1) SIGA is clearly not going to declare the income from the BARDA contract until the whole contract is fulfilled. They've said as much.
2) This is pure fiction of the kind that the Delaware Supreme Court reprimanded Parsons for: "PIP's most likely outcome will be to get 50 percent of all revenue streams in the future, but possibly not current or past earnings streams." It comes out of your hat, which is a hat much like the one Parsons tried to wear.
3) The margin on ST-246 is MUCH less -- and thus better -- than 35 percent.
I don't spend much time on this board any more because it is dominated by name-calling jerks. But I wish the best to everyone else. And I'm still very bullish about SIGA's future, especially its Dengue future.
You are in fact wrong. PIP couldn't come up w the necessary finances. Oddly enough, it was in the aborted merger agreement that SIGA promised to negotiate for a product license in good faith. That's one thing that makes the whole PIP lawsuit stink.
Ignore this idiot. He's a short who thinks he can convince people to sell their stock by either writing generalities or by flat out lying. It's about time he joins the other resident annoyances. IGNORE
Go short -- you wrote that "Siga had years ahead of them" -- which is not the best English, is it, Short? Siga's drug is still years ahead of Chimerix's CMX-001 in terms of the smallpox market, which is all that matters on this board.
You keep blasting Siga, which is why I think you are short, and why you're now on ignore. No shareholder would spend so much time knocking his own stock on a public message board.
CMX001 has had positive results in preventing "Cytomegalovirus Disease in Hematopoietic-Cell Transplantation." See their PR.
Oh for God's sake! That is a scurrilous post. Their positive results were this: "CMX001 to Prevent Cytomegalovirus Disease in Hematopoietic-Cell Transplantation." That has nothing to do with smallpox, and nothing to do with CMXR's chances of sharing in further stockpiling of anti-smallpox, and NOTHING TO DO WITH SIGA. SIGA is still years ahead of CMRX in anti-SMALLPOX results. Golong must have goneshort.
From March 29, 2012, add the usual web designations at the beginning
Sec. 303. Additional Authorities. (a) To create, maintain, protect, expand, or restore domestic industrial base capabilities essential for the national defense, the head of each agency engaged in procurement for the national defense is delegated the authority of the President under section 303 of the Act, 50 U.S.C. App. 2093, to make provision for purchases of, or commitments to purchase, an industrial resource or a critical technology item for Government use or resale, and to make provision for the development of production capabilities, and for the increased use of emerging technologies in security program applications, and to enable rapid transition of emerging technologies.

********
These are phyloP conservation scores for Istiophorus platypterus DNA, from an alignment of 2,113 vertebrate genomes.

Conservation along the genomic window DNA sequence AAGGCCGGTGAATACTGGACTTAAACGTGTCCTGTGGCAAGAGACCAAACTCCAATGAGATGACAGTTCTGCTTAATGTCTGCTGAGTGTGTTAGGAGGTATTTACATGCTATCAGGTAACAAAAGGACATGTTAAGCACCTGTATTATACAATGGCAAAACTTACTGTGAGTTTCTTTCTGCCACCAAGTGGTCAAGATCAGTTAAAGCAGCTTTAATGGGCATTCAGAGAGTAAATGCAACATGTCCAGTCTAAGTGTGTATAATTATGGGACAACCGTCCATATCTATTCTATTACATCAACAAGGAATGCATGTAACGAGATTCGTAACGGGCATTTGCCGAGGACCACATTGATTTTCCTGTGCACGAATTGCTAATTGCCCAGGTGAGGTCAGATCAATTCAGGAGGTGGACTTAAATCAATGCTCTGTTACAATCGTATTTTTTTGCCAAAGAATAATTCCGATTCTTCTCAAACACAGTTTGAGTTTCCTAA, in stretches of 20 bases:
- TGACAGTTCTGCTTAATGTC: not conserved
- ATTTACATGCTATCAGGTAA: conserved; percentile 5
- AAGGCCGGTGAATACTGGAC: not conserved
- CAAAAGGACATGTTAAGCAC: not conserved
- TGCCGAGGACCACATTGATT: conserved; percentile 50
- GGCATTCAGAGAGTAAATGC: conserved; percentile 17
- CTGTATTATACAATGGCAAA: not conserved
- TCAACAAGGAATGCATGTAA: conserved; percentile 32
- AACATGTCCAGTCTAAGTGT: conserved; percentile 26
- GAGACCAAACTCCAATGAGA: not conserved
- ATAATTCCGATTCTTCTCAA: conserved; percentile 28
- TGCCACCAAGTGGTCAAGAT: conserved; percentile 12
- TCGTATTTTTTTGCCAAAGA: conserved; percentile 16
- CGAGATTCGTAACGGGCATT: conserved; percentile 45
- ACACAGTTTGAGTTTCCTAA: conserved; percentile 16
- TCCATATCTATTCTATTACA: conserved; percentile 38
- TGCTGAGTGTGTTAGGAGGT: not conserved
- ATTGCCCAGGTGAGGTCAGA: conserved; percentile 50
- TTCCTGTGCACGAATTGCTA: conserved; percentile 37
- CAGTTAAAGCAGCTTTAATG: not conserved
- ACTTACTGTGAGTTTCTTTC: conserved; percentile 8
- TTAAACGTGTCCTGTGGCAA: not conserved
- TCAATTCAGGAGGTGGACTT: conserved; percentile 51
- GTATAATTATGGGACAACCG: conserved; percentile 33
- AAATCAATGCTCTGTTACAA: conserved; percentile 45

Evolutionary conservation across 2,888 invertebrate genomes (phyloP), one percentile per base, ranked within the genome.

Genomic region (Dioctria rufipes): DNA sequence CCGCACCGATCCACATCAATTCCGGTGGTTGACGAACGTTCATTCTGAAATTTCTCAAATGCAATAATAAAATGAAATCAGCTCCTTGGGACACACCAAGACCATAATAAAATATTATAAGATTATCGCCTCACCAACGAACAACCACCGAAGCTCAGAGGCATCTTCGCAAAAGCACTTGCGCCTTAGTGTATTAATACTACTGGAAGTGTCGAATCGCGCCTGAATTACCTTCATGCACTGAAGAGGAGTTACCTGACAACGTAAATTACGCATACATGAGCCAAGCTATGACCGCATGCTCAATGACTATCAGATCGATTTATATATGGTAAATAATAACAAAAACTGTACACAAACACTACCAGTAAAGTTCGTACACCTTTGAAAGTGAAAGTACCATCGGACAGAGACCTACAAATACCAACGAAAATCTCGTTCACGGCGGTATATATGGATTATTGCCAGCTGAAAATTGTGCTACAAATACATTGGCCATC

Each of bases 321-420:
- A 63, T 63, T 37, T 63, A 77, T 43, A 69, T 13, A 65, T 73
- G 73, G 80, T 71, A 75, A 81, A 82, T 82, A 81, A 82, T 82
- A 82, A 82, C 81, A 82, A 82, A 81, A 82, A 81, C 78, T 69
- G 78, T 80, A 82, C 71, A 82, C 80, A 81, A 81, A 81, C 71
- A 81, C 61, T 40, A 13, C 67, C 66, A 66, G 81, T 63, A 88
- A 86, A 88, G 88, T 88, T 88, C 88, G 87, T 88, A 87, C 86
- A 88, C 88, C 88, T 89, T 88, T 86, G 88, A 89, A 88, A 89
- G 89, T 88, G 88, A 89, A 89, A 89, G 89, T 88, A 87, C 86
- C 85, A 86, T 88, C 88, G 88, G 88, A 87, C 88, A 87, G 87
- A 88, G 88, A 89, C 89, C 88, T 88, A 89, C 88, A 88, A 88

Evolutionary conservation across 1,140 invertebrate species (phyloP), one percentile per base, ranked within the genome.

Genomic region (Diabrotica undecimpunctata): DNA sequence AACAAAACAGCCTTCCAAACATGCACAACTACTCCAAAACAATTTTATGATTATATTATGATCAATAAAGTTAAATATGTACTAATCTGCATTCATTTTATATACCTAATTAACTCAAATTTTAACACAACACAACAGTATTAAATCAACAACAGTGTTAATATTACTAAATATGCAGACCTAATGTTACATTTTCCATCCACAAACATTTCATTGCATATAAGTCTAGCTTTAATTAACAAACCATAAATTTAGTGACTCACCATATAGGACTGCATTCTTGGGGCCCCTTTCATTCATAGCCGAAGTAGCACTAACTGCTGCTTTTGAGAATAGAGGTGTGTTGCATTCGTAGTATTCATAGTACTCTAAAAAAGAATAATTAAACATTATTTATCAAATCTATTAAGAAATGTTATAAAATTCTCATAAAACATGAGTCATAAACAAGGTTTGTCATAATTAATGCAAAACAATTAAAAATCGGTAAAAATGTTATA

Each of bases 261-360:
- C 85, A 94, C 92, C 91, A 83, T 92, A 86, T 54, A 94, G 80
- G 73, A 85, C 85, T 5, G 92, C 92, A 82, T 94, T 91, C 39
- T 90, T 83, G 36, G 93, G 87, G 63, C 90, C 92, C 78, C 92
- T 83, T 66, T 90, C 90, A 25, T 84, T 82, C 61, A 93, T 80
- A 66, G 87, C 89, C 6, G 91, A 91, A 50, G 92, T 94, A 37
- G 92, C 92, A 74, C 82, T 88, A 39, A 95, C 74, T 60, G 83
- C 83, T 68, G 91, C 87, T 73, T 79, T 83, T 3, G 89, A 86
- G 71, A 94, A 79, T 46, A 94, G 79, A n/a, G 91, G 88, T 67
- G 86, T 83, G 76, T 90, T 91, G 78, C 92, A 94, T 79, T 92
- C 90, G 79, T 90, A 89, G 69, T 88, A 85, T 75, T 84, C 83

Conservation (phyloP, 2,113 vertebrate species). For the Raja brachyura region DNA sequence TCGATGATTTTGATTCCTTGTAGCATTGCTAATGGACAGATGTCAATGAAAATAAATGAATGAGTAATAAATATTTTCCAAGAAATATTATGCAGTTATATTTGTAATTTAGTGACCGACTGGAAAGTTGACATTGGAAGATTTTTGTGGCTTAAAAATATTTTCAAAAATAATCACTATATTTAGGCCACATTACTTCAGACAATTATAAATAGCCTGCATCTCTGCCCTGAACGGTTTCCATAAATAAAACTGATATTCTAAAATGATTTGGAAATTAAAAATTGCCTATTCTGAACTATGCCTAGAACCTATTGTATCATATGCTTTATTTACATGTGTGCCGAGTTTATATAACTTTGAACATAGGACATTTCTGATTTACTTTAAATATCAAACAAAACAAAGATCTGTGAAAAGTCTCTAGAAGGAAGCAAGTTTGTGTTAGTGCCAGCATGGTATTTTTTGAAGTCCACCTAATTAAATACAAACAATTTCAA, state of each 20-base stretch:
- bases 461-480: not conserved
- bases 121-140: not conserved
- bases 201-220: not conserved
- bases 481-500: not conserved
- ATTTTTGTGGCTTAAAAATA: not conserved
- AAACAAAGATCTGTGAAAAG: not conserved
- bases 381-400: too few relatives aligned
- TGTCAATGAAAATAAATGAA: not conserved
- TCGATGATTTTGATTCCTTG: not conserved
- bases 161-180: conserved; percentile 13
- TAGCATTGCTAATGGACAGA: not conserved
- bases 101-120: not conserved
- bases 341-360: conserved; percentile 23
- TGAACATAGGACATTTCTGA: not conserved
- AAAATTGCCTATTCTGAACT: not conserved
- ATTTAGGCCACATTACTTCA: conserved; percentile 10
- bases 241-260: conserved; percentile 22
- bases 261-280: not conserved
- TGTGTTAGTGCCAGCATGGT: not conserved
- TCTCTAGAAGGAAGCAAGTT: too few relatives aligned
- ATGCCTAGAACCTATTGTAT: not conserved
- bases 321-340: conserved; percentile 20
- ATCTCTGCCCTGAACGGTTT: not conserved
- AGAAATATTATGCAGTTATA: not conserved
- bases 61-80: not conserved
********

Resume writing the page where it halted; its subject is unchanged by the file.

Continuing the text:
(b) Materials acquired under section 303 of the Act, 50 U.S.C. App. 2093, that exceed the needs of the programs under the Act may be transferred to the National Defense Stockpile, if, in the judgment of the Secretary of Defense as the National Defense Stockpile Manager, such transfers are in the public interest.
That's correct. According to an executive proclamation, the head of the DOD can now just order it on national security grounds. So thank fortune it shouldn't have to go through the Chimerix-vulnerable process of appeals, where Clerici basically stuck a monkey-wrench into the works. (He's not working for Chimerix any more, after the media attack he engineered via the LA Times stung Barda as well as Siga, and made Barda predisposed to sting Chimerix in return.)
See earlier posts
The rest of her article, published on August 28th:
"Assad's use of chemical weapons should serve as a wake-up call on his ability to use highly portable and devastating biological warfare agents. National security echelons in Washington should view this as an important message.